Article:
Texas and New Jersey have different ideas about ‘packing’ back to school

While Linden Mayor Derek Armstead was sharing backpacks with children in his New Jersey community to help prepare them for the new academic year, a 4-year-old who was packing a loaded handgun took the deadly firearm to his Texas elementary school.

These events indicate a strong difference in opinions among the residents of the two states when it comes to having access to deadly weapons.

Investigators determined the gun belonged to the student’s parents, and police arrested the Texas child’s 30-year-old father, who was arrested and charged with making a firearm accessible to a child and abandoning or endangering a child, charges that could lead to up to two years in prison.

School administrators at John F. Kennedy Elementary School in Corpus Christi learned a student had a weapon on campus around 9 a.m., according to a letter sent to parents from West Oso Independent School District Superintendent Conrado Garcia.

The school went on lockdown as a Corpus Christi police officer on campus took the weapon and secured it.

The handgun was loaded, Corpus Christi Police Department said in a news release. Police and school officials did not say how the weapon was first discovered.

The incident comes as a new school year ramps up across much of the United States, with parents, students and public officials wary over the mass shooting that left 19 fourth-graders and two teachers dead in May in Uvalde, Texas.

The annual ‘”Back” Pack to School’ event at the Raymond Wood Bauer Promenade and provided Linden students with free book bags and supplies in preparation for the upcoming school year courtesy of Armstead, the Linden City Council, the Mayor’s Youth Commission, the Department of Parks and Recreation, Applebee’s Restaurant, Communities in Cooperation, and the Special Improvement District.

“Our backpack to school event is nothing more than our effort to help our families,” said Armstead, a father of six. “School supplies can be costly, particularly if you have more than one child attending the school system. Anything we can do to help families in these most difficult times helps.”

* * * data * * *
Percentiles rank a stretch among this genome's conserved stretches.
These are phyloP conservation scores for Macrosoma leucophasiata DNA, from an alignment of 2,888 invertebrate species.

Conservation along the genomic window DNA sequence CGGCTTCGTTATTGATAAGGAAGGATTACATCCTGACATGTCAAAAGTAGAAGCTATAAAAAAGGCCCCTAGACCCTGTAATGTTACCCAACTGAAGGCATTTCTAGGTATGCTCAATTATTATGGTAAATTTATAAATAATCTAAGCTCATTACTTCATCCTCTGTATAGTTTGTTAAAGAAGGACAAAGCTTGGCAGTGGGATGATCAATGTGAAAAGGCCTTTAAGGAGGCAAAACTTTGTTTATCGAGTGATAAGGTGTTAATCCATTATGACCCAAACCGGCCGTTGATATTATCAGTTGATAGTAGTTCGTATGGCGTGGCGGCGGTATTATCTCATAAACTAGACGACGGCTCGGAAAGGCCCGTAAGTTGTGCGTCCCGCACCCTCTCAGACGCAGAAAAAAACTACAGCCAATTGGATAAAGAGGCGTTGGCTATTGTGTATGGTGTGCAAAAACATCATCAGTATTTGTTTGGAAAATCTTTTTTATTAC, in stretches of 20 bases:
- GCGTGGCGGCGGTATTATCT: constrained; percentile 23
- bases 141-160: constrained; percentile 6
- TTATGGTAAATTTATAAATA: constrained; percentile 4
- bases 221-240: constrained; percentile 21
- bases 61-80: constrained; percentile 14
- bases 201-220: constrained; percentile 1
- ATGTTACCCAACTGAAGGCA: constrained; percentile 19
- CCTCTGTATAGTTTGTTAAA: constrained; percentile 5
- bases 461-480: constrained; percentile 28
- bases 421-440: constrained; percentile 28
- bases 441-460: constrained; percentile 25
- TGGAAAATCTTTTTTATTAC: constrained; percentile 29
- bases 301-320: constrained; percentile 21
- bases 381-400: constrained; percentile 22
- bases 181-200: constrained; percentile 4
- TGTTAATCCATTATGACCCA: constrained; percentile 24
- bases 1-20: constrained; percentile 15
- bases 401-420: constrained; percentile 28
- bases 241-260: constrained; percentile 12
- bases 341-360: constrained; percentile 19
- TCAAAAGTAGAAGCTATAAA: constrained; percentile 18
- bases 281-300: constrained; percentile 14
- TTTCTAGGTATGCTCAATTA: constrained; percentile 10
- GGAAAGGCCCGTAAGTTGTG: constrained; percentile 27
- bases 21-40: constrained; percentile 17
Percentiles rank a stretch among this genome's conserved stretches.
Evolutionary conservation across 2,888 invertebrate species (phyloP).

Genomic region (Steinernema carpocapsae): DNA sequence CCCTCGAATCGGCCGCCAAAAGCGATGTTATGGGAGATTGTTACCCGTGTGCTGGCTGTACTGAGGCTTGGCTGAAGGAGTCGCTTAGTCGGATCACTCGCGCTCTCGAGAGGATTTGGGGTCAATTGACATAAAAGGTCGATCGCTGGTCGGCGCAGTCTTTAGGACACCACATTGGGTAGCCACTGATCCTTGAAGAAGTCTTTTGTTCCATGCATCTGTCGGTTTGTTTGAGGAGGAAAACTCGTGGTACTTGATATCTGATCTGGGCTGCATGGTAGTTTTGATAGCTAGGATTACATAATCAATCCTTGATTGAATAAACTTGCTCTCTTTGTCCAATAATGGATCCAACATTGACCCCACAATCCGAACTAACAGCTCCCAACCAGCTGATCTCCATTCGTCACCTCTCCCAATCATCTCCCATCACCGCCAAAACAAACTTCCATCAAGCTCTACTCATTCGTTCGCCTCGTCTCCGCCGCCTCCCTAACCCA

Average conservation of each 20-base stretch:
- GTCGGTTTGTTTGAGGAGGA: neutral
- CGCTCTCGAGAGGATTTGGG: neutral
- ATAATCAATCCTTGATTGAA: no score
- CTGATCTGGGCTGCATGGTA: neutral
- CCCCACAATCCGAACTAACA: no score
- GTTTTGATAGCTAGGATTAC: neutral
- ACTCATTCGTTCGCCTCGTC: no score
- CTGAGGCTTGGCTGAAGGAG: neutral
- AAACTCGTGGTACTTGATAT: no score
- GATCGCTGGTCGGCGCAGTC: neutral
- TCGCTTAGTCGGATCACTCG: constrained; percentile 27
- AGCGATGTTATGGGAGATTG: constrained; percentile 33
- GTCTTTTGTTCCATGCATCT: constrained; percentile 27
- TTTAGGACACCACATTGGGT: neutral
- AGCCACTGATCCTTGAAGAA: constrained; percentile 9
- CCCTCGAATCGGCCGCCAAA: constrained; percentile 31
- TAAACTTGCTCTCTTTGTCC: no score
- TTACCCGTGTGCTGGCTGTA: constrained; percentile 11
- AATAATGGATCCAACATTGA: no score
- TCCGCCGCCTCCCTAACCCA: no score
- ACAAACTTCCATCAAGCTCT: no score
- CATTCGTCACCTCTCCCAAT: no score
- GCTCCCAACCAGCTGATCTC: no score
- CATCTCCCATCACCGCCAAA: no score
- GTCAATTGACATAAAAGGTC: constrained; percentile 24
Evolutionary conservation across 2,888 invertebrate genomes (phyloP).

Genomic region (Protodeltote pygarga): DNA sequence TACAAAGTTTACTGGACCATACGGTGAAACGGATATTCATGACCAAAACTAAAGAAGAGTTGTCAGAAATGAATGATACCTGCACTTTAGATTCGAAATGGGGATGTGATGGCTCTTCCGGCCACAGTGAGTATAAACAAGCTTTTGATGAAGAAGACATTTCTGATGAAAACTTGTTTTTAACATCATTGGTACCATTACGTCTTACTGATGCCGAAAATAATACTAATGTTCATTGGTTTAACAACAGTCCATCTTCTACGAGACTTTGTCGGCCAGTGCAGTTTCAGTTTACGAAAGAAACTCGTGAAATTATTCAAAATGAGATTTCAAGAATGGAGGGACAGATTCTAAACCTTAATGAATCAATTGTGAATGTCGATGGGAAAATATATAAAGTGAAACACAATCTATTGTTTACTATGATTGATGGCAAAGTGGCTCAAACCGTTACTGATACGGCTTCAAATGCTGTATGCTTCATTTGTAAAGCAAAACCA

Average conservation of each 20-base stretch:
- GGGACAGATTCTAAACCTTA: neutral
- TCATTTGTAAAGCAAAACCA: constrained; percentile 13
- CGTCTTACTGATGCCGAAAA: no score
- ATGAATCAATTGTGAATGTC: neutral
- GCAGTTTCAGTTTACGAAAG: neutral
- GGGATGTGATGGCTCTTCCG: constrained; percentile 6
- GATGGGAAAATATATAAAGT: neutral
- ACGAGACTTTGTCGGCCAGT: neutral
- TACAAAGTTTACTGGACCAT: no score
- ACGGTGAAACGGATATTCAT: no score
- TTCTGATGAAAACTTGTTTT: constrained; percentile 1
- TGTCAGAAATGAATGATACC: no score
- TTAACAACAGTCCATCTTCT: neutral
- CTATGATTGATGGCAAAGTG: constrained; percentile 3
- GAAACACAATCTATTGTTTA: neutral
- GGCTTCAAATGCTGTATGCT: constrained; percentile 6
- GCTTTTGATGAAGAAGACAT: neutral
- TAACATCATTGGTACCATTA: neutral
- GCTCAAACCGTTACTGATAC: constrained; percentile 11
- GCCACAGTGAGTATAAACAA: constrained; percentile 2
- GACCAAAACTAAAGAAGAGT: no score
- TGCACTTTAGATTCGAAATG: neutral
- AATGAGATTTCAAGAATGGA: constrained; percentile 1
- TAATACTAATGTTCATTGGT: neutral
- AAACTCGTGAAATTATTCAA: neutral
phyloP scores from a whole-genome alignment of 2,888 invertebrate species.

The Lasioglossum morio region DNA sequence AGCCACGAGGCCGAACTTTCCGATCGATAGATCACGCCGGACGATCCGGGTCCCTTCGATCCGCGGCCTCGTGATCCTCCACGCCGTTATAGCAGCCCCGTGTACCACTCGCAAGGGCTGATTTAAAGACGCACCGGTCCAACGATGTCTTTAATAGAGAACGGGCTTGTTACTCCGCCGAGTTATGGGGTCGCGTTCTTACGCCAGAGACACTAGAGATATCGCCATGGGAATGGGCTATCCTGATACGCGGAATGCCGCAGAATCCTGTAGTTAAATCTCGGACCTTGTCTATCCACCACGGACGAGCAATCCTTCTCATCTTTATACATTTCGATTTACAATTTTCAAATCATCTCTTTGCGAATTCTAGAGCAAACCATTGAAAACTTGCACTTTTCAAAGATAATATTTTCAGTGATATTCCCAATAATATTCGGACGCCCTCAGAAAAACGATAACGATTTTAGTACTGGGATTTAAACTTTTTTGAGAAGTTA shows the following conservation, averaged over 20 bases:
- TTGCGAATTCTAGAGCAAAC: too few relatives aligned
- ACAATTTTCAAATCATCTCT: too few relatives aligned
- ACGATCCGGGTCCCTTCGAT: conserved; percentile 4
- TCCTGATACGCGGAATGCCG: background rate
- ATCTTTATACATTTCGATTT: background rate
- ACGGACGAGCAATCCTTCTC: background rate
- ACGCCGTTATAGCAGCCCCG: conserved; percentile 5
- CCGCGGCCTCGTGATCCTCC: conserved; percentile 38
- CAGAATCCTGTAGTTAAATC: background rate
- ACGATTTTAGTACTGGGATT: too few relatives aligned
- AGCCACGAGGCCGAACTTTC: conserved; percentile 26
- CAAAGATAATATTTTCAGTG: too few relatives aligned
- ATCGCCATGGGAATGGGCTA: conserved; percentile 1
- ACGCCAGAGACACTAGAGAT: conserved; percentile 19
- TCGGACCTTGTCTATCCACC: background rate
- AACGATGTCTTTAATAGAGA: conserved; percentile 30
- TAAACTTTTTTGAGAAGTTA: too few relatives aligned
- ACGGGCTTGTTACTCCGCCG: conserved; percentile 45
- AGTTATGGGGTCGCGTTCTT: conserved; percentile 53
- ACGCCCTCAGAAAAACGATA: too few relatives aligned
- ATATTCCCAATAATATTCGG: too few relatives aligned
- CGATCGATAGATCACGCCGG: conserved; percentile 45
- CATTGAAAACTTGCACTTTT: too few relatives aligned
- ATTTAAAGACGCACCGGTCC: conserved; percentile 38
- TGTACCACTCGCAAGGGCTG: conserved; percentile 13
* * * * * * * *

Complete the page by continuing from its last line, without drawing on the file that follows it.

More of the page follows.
Armstead said over 1000 book bags with supplies were distributed and the Linden Health department provided those in attendance with information and giveaways, including COVID-19 home test kits.

In 2015 Gov. Greg Abbott signed a law that allowed people with handgun licenses to carry concealed handguns on college campuses, and last year he enacted a law that allows anyone to carry a handgun in a public place in Texas without a license.

In contrast, New Jersey has some of the nation’s toughest gun laws.

It is estimated that at least 46% of Texans own guns, while New Jersey and Massachusetts have the lowest gun ownership rate of 14.7%

Texas reported deaths from injury by firearms at a rate of 14.2 per 100,000 population, while New Jersey’s firearm-related death rate was about a third of that figure or only five per 100,000 population.

The annual hospitalizations for firearm injury between 2000 and 2016 in Texas were consistently above the United States’ national average, while New Jersey’s rate was consistently below the national average.

There were 4,164 gun-related deaths in Texas in 2020, a year when New Jersey experienced only 443 gun-related deaths. Children were involved in 485 of those gun-related deaths in Texas but only 31 of those in New Jersey.

Scientific research has provided reliable proof of whether a gun policy is fair and effective and how they affect outcomes, such as violent crime, suicide rates, or unintentional injury or death.

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